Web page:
So what about you? Who do you think Jesus is? This is an important question, one for which there are only four possible answers.
Jesus claimed to be the one-of-a-kind Son of God and equated himself with God. If you don’t accept His claims about Himself, then one logical possibility is that He was actually a liar who knowingly misled others. A second possibility is that He was delusional, and because He was so convinced, He was convincing. Neither of these options allows you to consider Him just a good man. A third possibility is that Jesus never claimed to be the Son of God, and those words were added to the story after He died. This is the safest and most convenient option, because you can be respectful of Jesus as a good man with good things to say about a good God—without having to accept or submit to His teachings.
But there are problems with all these options. If Jesus was lying or just insane, why would so many continue to follow Him after his death? Not only did His followers continue to believe in Him and spread His teachings, they were all eventually arrested and/or put to death themselves because they claimed that He had come back to life. The resurrection of Jesus was the centerpiece of their message, and they claimed to be eyewitnesses. Either they witnessed the resurrected Jesus or they didn’t. Hundreds of thousands of other men and women have died for a false belief system they believe is true, but no one will die for what they know to be a lie.
And while it is convenient to believe that much was added to the gospels that Jesus didn’t actually say or do, this is a terribly complex view to hold and defend. To begin with, you have to come up with a motive. After Jesus died, it would have been much easier (and less risky) to simply spread his teachings like the disciples of every other religious figure who’s come and gone. There was no compelling reason to lie about His resurrection and add to what He taught. In fact, His unique claims make His teaching offensive and difficult to accept. Why would anyone add anything that would subtract from the believability of the message? It just doesn’t make any sense.
This brings us to the final option: that Jesus is who He said He is, and that He came for the reason He said He came—to take away the sins of the world.
Beyond all fairness
The reason good people don’t go to heaven is that there aren’t any good people. There are only sinners. No matter how much good we do, we all have the propensity to do things our way at another’s expense. Yet, as much trouble as our selfishness gets us into, we continue to bow to it. It chokes the love out of marriages. It drives a wedge between parents and their kids. It fuels ambition to the point of self-destruction. After several millennia of human experience, we still haven’t found a way to rid ourselves of this “taskmaster”—what we need is to be saved, or delivered, from that thing that rages inside us. And we need to be forgiven for all the hurt we’ve caused as a result of our sin.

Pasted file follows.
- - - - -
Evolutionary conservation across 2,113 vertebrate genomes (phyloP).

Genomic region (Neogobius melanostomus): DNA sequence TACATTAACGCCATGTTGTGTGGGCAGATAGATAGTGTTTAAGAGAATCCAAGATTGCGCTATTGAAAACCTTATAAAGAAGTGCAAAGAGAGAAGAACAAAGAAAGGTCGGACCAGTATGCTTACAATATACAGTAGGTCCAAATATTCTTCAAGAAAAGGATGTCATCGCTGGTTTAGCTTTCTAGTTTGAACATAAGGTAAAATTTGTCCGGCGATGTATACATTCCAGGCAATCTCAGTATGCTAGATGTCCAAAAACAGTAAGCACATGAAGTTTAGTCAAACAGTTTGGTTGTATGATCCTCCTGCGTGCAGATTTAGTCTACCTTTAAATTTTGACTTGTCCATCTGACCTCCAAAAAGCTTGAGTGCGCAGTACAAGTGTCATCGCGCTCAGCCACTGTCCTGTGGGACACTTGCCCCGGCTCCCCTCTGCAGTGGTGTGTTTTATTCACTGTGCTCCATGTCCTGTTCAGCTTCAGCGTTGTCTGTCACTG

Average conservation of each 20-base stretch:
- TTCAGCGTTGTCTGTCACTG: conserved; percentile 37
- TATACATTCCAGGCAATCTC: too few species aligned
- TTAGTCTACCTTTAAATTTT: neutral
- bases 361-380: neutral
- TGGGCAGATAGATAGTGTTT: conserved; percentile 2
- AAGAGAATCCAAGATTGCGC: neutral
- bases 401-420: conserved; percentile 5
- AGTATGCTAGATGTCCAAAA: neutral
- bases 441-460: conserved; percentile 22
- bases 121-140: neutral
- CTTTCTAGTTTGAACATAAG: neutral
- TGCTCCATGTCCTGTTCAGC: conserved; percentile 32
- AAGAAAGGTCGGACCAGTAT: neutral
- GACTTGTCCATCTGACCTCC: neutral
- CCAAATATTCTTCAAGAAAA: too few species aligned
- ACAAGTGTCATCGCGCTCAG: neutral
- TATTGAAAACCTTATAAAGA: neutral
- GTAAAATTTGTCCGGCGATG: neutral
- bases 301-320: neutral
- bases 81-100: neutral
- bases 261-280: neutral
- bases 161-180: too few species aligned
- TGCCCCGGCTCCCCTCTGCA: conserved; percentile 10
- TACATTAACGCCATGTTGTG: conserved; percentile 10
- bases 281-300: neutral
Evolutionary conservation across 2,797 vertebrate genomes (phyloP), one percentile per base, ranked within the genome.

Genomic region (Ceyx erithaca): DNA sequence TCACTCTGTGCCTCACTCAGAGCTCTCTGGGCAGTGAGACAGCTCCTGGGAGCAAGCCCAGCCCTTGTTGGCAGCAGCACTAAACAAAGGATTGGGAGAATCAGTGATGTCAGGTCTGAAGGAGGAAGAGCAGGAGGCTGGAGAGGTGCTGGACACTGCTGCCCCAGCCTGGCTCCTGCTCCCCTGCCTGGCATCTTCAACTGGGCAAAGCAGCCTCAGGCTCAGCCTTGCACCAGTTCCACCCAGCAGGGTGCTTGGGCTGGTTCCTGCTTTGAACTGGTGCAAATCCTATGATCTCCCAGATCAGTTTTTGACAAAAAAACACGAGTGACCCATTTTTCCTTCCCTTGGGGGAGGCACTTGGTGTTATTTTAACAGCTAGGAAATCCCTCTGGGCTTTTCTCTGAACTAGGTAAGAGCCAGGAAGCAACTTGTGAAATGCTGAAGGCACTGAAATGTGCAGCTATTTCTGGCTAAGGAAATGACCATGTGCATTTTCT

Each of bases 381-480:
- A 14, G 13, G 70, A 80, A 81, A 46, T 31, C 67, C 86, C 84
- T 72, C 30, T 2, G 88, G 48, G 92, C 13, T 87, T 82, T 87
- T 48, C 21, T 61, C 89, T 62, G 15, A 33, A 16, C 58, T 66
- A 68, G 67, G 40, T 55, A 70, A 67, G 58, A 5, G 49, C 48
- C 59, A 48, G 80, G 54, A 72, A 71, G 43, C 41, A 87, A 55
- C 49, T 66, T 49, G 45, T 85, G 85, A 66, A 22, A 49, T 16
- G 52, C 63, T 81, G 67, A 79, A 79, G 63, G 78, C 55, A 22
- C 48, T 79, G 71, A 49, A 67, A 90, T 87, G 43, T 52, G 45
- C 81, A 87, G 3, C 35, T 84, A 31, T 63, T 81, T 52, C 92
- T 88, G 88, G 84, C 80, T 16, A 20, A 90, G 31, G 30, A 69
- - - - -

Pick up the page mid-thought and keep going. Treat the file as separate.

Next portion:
The problem is, the law convicts me of my sin but does nothing to help me overcome it. The law declares me guilty, but it provides no promise of forgiveness. No matter how hard we work to keep it, the law offers provisions for neither. Jesus, on the other hand, came to this earth to be both deliverer and forgiver. No one else in history has ever claimed to be either of those. And His appeal is not fairness, but grace.
The Bible teaches that God chose not to give us what we deserve—we call that mercy. In addition, He decided to give us exactly what we don’t deserve—and that’s grace. Romans 5:8 says, “But God demonstrates His own love for us in this: While we were still sinners, Christ died for us.” In other words, while we abandoned what was fair, God went beyond fair and paid for our sins Himself.
This means that every sinner is welcome. Everyone who gets to heaven gets in the same way. And everyone can meet the requirement. All three of these statements are supported by the most often quoted verse in the New Testament: “For God so loved the world that he gave his one and only Son, that whoever believes in him shall not perish but have eternal life” (John 3:16). Believing in Jesus is the only requirement. Believing means placing one’s trust in the fact that He is who He claimed to be and that you are no longer trusting in what you have done to get to heaven—but rather, on what He has done.
The good news is that good people don’t go to heaven. Forgiven people do.
*All scripture is quoted from the New International Version.
Excerpted from How Good Is Good Enough? © 2008 by Andy Stanley (Multnomah Books). Used by permission. All rights reserved.
Easter is a good time to share the good news—especially as many people are more open to visiting a church or talking about faith. Get ideas on how you and your church can use Andy Stanley's How Good Is Good Enough? booklet to reach your friends, family, and community here.